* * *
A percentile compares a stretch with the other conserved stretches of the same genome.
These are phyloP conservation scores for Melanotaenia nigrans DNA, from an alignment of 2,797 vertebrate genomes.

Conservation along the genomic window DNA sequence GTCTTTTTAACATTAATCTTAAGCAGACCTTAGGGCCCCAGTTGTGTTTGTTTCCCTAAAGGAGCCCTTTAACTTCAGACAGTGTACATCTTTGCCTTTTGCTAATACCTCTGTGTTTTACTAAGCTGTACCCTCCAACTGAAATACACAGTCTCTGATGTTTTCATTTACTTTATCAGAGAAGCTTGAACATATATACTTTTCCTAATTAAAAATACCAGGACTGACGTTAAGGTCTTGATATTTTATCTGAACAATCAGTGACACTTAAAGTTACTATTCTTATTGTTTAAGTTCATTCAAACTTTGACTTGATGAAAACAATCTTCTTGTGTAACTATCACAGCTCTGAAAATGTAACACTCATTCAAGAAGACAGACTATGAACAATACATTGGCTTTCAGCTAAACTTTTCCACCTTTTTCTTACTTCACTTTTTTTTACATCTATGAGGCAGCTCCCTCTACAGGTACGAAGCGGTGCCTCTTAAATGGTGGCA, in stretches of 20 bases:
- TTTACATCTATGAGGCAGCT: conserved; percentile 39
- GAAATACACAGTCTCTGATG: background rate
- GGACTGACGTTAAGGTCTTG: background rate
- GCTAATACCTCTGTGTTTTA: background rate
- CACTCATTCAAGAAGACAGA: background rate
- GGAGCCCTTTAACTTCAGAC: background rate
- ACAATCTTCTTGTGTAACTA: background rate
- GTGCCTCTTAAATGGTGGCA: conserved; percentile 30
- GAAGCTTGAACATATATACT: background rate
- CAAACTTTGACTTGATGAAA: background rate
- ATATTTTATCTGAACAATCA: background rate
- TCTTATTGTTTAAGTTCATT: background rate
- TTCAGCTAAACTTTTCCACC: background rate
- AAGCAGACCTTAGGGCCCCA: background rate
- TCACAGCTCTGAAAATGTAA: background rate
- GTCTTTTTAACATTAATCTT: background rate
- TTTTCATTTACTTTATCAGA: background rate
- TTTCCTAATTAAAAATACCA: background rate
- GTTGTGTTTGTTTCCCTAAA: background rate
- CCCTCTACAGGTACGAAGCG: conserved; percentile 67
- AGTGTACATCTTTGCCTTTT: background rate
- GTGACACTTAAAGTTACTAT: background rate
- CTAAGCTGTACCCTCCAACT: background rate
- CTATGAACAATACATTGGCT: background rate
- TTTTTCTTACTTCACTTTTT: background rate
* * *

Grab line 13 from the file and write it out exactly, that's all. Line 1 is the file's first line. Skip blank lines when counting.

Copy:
- CAAACTTTGACTTGATGAAA: background rate